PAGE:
exorcism, they pray the ritual very calmly and quietly. Hollywood
wants the dramatic elements; they want the holy water to
hit the person, the scream, the cross, etc., but it’s
usually not like that.
Another was that exorcism is not a
one-shot deal. People think that once the exorcist begins praying
the ritual, he doesn’t stop until it’s over, and if
the demon isn’t cast out, the exorcism was a failure.
But it’s really a journey, a process.
Many people think that
exorcism is on the fringe. I was surprised to learn
that the theology behind exorcism isn’t. Exorcism was central to
what Jesus was trying to do in his public ministry.
There was spiritual warfare in the early Church, and it
has been passed on to priests today who are now
It’s important to note that exorcism works in tandem with
the sacraments, especially reconciliation. The goal is to weaken the
power of the demon so that the person can return
to practicing their faith, praying and receiving the sacraments.
does an exorcist distinguish between cases of psychological illness and
cases of demonic possession?
Exorcists have to work with mental-health
experts, because there is a fine line between mental illness
and demonic possession, and it can be difficult to discern.
Someone who says he hears voices or demons talking to
him could be suffering from schizophrenia, for example.
The priest has
to be cautious, and there has to be a process.
To discern the presence of an evil spirit, they look
for various signs: First, they have an interview with the
person, then they send the person to see a mental-health
specialist, and then the person comes back and the exorcist
begins to pray blessings over them.
Exorcism is not an exact
science. There’s a lot of mystery to it. In the
end, everything depends on the will of God and on
the person’s free cooperation.
How do people become victims of
demonic possession in the first place?
It’s said there are
various ways a person can open a doorway and become
possessed. Exorcists told me that it’s mainly people who take
their focus away from God, who don’t practice their faith,
go to church or receive the sacraments.
According to exorcists,
the No. 1 reason is an involvement in the occult.
There could be other factors at work, such as a
curse or being part of a Satanic cult.
Every case is
different, but the one common factor seems to be that
it’s about personal choice, personal responsibility. I had one exorcist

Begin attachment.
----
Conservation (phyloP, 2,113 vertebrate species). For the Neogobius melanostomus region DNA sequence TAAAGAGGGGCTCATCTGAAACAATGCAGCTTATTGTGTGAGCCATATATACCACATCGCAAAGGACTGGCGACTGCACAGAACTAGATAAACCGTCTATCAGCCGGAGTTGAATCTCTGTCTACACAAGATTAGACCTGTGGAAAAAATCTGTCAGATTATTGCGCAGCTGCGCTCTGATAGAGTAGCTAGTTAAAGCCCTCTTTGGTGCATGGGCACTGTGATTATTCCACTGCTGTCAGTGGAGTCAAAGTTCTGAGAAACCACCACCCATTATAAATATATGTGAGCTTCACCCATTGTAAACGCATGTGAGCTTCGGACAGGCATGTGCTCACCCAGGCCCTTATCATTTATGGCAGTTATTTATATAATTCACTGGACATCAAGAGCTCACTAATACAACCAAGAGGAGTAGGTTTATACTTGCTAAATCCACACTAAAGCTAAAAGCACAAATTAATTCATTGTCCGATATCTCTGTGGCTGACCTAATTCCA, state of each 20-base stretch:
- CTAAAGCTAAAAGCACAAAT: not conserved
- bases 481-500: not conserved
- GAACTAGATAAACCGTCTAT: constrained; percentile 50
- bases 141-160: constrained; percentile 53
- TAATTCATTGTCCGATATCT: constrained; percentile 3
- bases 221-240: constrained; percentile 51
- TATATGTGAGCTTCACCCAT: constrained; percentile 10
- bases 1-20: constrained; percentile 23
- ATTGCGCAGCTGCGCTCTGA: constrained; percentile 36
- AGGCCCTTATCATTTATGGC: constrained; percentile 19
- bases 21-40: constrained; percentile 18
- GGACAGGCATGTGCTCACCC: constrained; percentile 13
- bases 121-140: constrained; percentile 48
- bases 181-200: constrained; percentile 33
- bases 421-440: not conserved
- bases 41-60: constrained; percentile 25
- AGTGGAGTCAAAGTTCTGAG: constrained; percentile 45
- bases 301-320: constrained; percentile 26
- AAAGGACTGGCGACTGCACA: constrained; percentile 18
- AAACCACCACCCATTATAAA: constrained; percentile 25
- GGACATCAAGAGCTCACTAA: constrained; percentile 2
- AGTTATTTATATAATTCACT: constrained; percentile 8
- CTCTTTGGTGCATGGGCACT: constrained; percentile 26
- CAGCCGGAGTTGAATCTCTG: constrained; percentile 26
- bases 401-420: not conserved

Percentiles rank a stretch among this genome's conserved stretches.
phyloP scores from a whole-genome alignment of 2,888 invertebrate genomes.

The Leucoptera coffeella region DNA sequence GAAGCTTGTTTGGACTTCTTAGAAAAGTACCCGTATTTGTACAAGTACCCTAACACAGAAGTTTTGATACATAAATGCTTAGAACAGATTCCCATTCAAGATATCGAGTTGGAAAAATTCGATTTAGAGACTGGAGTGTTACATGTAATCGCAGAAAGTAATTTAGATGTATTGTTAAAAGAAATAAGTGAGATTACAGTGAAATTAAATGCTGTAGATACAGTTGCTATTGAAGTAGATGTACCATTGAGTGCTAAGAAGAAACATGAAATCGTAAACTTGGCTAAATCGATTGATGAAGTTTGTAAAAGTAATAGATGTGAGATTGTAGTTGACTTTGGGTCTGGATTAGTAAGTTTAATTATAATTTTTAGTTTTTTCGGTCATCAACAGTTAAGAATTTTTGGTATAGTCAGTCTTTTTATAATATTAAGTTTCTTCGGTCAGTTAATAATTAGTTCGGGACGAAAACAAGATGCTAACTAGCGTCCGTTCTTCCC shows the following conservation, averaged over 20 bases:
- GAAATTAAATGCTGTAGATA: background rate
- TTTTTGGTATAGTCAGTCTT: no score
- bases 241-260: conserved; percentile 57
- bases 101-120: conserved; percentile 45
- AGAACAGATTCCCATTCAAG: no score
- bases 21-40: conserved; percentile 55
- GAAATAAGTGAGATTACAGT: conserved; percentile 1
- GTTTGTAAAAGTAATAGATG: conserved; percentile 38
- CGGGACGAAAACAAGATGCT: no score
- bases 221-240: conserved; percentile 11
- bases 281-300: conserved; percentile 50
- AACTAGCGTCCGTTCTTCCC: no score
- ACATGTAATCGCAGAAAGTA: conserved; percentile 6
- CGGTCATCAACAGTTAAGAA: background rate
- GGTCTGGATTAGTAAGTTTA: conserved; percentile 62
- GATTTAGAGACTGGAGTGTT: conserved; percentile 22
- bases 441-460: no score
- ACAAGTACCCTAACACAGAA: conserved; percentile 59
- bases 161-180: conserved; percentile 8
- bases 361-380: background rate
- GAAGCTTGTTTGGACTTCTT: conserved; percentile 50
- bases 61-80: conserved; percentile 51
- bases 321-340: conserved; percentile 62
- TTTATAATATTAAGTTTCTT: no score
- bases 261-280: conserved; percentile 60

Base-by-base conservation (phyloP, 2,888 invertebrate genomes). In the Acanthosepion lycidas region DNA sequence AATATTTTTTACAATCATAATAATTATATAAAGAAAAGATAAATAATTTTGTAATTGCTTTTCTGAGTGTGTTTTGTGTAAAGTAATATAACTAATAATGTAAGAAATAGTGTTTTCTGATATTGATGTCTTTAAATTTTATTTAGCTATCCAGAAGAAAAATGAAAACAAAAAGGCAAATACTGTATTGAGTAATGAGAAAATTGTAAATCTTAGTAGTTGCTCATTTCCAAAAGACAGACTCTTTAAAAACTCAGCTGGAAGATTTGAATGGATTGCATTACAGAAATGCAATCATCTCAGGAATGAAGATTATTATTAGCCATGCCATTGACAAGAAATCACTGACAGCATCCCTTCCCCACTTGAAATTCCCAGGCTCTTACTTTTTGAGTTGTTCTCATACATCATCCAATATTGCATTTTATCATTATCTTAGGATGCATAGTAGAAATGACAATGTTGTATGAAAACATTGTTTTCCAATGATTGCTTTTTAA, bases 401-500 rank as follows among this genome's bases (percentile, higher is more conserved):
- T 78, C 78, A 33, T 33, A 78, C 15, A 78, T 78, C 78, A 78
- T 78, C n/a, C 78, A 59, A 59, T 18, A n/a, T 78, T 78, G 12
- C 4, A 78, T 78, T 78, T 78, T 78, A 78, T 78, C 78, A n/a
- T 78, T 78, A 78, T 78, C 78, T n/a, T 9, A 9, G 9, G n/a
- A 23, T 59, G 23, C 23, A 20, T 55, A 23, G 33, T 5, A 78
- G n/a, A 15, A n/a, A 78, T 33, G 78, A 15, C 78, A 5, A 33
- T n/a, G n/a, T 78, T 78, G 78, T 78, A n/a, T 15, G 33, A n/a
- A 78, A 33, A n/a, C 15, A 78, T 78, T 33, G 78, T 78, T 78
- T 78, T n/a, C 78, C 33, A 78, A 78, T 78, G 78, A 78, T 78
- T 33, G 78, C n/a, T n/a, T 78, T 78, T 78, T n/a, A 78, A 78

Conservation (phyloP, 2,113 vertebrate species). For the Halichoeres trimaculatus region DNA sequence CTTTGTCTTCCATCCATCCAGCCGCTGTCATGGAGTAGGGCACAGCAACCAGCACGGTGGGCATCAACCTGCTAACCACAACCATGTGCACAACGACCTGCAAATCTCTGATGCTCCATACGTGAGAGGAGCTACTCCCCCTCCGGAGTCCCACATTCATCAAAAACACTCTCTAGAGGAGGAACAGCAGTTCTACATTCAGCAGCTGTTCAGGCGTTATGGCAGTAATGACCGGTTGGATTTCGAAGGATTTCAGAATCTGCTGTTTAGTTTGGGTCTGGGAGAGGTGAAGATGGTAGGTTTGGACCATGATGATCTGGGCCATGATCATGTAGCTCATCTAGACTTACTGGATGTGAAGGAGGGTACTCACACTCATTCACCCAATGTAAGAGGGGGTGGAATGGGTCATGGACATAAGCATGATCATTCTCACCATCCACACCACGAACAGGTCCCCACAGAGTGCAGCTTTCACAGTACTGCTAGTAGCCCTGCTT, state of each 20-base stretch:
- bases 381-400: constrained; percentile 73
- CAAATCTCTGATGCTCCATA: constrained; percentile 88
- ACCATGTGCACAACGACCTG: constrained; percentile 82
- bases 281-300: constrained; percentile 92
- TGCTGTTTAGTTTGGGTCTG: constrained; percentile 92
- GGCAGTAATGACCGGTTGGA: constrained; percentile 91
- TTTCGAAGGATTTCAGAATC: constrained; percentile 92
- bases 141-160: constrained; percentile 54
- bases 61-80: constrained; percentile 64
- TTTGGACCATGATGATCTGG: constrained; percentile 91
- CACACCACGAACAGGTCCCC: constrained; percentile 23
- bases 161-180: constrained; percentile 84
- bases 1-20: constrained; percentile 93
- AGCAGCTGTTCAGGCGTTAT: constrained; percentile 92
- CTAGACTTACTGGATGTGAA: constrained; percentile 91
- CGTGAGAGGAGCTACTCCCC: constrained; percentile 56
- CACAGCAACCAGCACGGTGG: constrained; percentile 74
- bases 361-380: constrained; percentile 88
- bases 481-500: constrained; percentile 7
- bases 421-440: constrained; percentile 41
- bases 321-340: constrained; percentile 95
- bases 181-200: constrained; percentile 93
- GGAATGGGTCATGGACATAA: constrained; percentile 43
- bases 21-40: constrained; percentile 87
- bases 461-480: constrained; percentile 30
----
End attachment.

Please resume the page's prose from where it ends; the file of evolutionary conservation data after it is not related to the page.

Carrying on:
tell me that demonic possession isn’t a disease; there are
no predisposed qualities that a person has that can cause
them to become attacked by a demon. A person needs
to open up a doorway, and so in this way,
we must be aware of our actions and try to
avoid grave sins.
This also means that in order for
a person to become liberated they have to be proactive
and correct the behaviors or actions that may have led
them into becoming a victim in the first place.
is the movie to the spirit of the book? We
know that the character of Father Gary Thomas was changed
from a priest to a young seminarian having doubts about
his faith; that’s one major departure from the book. Does
the movie present the priesthood and the theology of exorcism
The movie is slightly different from the book, but
there’s nothing in the movie that isn’t theologically posited in
the book, so they’re not pulling things out of left
field. The filmmakers have tried to be very faithful to
the theology of the Church on the dynamics of demonic
The message is very similar to my book, which
is this idea that evil likes to stay hidden, but
it’s through belief, through faith, that you’re able to overcome
I helped on the set of the film, and Father
Gary Thomas was also on the set. He said the
exorcisms they were filming were “very believable.” They were very
careful to make this film as real as possible. When
you’re dealing with this topic, you don’t have to sensationalize
it too much. The topic is dramatic enough.
Register correspondent Trish
Bailey de Arceo writes from Xalapa, Veracruz, Mexico.